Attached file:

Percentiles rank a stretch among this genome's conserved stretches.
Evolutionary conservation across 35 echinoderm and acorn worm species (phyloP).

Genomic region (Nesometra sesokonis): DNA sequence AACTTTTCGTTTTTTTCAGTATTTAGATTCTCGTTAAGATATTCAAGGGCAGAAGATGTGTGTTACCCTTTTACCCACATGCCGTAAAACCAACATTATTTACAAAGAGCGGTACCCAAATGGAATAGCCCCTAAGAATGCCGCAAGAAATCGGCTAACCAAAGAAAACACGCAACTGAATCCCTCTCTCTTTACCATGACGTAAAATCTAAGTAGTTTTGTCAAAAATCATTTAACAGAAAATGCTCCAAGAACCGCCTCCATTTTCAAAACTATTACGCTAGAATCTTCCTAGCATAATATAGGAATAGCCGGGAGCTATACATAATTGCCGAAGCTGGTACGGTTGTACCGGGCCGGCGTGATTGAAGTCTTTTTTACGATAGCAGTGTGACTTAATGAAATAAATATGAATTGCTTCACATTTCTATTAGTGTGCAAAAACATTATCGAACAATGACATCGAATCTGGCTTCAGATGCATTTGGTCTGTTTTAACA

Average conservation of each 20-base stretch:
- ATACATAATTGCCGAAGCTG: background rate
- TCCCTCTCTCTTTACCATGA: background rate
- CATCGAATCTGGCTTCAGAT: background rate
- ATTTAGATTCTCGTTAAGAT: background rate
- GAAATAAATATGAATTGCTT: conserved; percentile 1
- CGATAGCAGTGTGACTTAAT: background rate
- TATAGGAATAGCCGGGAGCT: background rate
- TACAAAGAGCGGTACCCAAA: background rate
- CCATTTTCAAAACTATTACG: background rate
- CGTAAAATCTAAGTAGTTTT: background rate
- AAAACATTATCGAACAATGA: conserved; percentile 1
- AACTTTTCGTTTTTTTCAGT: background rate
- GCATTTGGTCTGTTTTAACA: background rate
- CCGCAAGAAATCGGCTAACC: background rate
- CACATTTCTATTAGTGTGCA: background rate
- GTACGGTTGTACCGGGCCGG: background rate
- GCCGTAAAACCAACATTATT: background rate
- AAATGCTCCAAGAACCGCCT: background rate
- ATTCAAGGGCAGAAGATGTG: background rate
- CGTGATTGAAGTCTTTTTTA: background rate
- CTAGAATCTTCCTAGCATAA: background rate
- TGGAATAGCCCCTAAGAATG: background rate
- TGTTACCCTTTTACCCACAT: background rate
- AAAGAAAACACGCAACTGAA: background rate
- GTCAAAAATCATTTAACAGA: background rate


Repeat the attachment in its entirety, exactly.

Percentiles rank a stretch among this genome's conserved stretches.
Evolutionary conservation across 35 echinoderm and acorn worm species (phyloP).

Genomic region (Nesometra sesokonis): DNA sequence AACTTTTCGTTTTTTTCAGTATTTAGATTCTCGTTAAGATATTCAAGGGCAGAAGATGTGTGTTACCCTTTTACCCACATGCCGTAAAACCAACATTATTTACAAAGAGCGGTACCCAAATGGAATAGCCCCTAAGAATGCCGCAAGAAATCGGCTAACCAAAGAAAACACGCAACTGAATCCCTCTCTCTTTACCATGACGTAAAATCTAAGTAGTTTTGTCAAAAATCATTTAACAGAAAATGCTCCAAGAACCGCCTCCATTTTCAAAACTATTACGCTAGAATCTTCCTAGCATAATATAGGAATAGCCGGGAGCTATACATAATTGCCGAAGCTGGTACGGTTGTACCGGGCCGGCGTGATTGAAGTCTTTTTTACGATAGCAGTGTGACTTAATGAAATAAATATGAATTGCTTCACATTTCTATTAGTGTGCAAAAACATTATCGAACAATGACATCGAATCTGGCTTCAGATGCATTTGGTCTGTTTTAACA

Average conservation of each 20-base stretch:
- ATACATAATTGCCGAAGCTG: background rate
- TCCCTCTCTCTTTACCATGA: background rate
- CATCGAATCTGGCTTCAGAT: background rate
- ATTTAGATTCTCGTTAAGAT: background rate
- GAAATAAATATGAATTGCTT: conserved; percentile 1
- CGATAGCAGTGTGACTTAAT: background rate
- TATAGGAATAGCCGGGAGCT: background rate
- TACAAAGAGCGGTACCCAAA: background rate
- CCATTTTCAAAACTATTACG: background rate
- CGTAAAATCTAAGTAGTTTT: background rate
- AAAACATTATCGAACAATGA: conserved; percentile 1
- AACTTTTCGTTTTTTTCAGT: background rate
- GCATTTGGTCTGTTTTAACA: background rate
- CCGCAAGAAATCGGCTAACC: background rate
- CACATTTCTATTAGTGTGCA: background rate
- GTACGGTTGTACCGGGCCGG: background rate
- GCCGTAAAACCAACATTATT: background rate
- AAATGCTCCAAGAACCGCCT: background rate
- ATTCAAGGGCAGAAGATGTG: background rate
- CGTGATTGAAGTCTTTTTTA: background rate
- CTAGAATCTTCCTAGCATAA: background rate
- TGGAATAGCCCCTAAGAATG: background rate
- TGTTACCCTTTTACCCACAT: background rate
- AAAGAAAACACGCAACTGAA: background rate
- GTCAAAAATCATTTAACAGA: background rate